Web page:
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Content generation tools are gaining popularity not only in the marketing community. Entrepreneurs who want to acquire texts for their websites more quickly and cheaply are using them as well. But why might it not always be worth it?

ChatGPT has become one of the most popular tools for content creation, although, as I mentioned in another blog post, the OpenAI tool was not created for generating texts. However, it quickly gained many fans, mainly due to the time saved in content creation and the money saved that would have been paid to specialists. Unfortunately, this tool also saves on quality, which is noticeable even after minor editing and correction.

What dangers do I see?

A lot of junk content and a lack of very important fact-checking. The internet being flooded with rehashed texts seems inevitable. Among those working on this content are users verifying what they generated. However, there are also those who publish it without reading. The materials created by tools usually look very similar, have a similar layout, and sound “encyclopedic.”

After generating and refining the text, it may turn out that writing an article from scratch will be more cost-effective. The style is also important, as every copywriter has their own flair which distinguishes them. ChatGPT and other tools also have their style, which I recognize immediately. I wrote about this in the article “Useful content, or creating content for users.”

There is one more significant danger. Writing this text (September 2023), I know it’s hard to respond to accusations concerning creating content with AI. I speak from my own experience, having been accused that a text sent to a client was generated by ChatGPT. And although we worked on the project for over a year, the accusation came with one of the last implementations.

After asking how it was determined that the text was generated by AI and presenting five different results from verification tools, I received no definitive answer. One tool showed that the text was 100% created by a human, another indicated that the same text was 80% generated using AI. Three other tools showed random results. This is very dangerous because it can quickly ruin the reputation of a good copywriter. Especially if neither they nor anyone from their team generates content with tools.

ChatGPT made its debut in late November 2022. We discussed its impact on the copywriting industry and more with Piotr Kaleta (formerly associated with the company x-kom) in the marketing podcast episode “About advertising on the internet: for whom, how much, and why?“.

What does Google say about it?

Google officially doesn’t communicate whether content generated by tools such as ChatGPT is okay, nor does it say that one should avoid them. On one hand, the official guidelines stating that “content should be created by people for people” disappeared, replaced by “content should be created for people.” On the other hand, John Muller reminds us that rewritten content is not treated as unique.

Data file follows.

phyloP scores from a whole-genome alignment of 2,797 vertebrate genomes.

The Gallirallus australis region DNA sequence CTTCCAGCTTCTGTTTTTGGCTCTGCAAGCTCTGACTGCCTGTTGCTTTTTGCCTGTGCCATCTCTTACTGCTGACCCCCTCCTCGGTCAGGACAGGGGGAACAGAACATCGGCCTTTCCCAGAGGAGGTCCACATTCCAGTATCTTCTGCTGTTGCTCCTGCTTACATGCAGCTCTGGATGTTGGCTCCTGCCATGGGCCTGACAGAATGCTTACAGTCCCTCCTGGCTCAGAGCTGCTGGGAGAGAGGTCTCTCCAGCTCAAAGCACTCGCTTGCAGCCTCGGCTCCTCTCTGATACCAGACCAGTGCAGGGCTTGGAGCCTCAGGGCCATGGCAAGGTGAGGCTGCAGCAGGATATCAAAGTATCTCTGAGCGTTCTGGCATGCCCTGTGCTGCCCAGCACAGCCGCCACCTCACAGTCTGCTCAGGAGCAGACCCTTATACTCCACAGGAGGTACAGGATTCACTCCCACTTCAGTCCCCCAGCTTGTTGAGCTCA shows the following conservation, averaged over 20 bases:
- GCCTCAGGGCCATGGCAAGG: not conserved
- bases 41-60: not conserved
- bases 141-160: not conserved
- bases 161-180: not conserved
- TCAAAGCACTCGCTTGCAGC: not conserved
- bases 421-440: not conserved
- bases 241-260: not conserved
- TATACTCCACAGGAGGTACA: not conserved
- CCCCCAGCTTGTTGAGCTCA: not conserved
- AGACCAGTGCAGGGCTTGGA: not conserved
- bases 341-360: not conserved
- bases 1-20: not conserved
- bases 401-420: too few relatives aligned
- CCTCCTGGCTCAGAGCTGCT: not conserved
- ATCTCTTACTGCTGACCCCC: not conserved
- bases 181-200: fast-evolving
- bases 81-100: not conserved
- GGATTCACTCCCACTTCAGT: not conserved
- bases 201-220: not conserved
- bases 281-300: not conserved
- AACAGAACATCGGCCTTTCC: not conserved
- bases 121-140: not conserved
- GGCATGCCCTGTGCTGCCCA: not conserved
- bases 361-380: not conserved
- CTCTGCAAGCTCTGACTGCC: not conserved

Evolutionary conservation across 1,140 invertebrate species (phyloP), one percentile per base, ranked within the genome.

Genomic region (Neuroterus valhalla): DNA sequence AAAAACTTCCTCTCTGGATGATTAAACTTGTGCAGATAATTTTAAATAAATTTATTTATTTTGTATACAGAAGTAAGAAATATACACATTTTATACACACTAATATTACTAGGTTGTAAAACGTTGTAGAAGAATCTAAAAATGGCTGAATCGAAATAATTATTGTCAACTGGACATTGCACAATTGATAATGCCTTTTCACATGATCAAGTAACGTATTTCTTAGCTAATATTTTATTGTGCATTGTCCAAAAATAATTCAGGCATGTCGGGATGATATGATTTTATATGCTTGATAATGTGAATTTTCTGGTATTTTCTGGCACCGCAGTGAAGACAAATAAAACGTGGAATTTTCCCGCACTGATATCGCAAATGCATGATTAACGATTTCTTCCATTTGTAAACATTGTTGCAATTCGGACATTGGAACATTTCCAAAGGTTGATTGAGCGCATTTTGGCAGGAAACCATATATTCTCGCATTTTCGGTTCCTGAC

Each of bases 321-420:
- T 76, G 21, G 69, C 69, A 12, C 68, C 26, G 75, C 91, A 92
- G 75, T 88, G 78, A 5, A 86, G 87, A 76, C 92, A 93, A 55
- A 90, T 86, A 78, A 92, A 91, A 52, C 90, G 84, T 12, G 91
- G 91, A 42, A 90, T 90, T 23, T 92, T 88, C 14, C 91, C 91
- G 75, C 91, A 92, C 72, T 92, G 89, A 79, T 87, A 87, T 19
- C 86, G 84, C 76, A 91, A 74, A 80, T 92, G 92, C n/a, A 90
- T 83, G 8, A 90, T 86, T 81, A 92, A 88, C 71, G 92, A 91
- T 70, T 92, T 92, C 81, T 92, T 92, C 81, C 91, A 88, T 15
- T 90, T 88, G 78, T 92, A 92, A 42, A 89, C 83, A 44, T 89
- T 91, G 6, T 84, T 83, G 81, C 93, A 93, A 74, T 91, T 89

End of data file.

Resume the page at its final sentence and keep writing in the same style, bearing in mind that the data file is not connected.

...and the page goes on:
How did we recover it from google update? This is niche site and traffic totally dropped..

Experts help us to recover it from hit.. 

— Muhammad Rizwan (@Rizwan_Space) September 23, 2023

This seems like the same information that lots of other sites have, and a lot of rewritten content. What’s the unique value to the web & to our users that I’m missing?

— Hey John, Your profile caught my eye. Ouch. (@JohnMu) September 16, 2023

I asked Piotr Kaleta, a guest on the podcast episode, for his comment: “In my opinion, the current duality is confusing. A state of double standards. A phenomenon where the desire to save time and effort can lead to a domain being filled with duplicates. From the perspective of someone providing content, we have a stalemate situation. Which information should be relied upon? Should one risk using ChatGPT, only to find out later that it compromised earlier achievements seen in Google Search Console? Then, who is responsible for choosing such solutions? Unfortunately, we have too little data and case studies to make firm theses.”

I haven’t found case studies about the successes of websites that publish content generated solely by ChatGPT and similar tools. However, it’s worth looking into articles in English and German discussing minor troubles related to the use of artificial intelligence. Read:

The human factor

People I work with pay for text written by humans. I do the same. Although it’s easy to enter a command for DALL-E to generate an image, I still use the services of a graphic designer. I also continue to work with programmers who will create the needed piece of code.

What if a client wishes to use content generation tools? We can use them, though so far, we have occasionally refused. In case of collaboration, we might ask for written information that the client is aware of the potential lack of results, and we as don’t take responsibility for what happens in the future.

I’m not saying to never use these tools. Just be cautious and verify the “ready-mades” they produce. Especially when entering a command to create text based on another or simply rewording it. Such actions could lead to legal consequences (text theft/plagiarism) in the future, and Google could remove the site from search results or drastically lower its visibility.

Respect for the audience

And finally, perhaps the most important point. Both I and every copywriter on the team create content independently. We want to maintain human contact despite often communicating through the internet. We are aware of how irritating it can be to talk to a robot on a helpline or chat, let alone reading advice and tips prepared by a robot based on information obtained from a human.

Piotr Polok

Since 2012, I have been actively involved in content creation and online advertising. I work with companies and individual clients, primarily operating in e-commerce and services.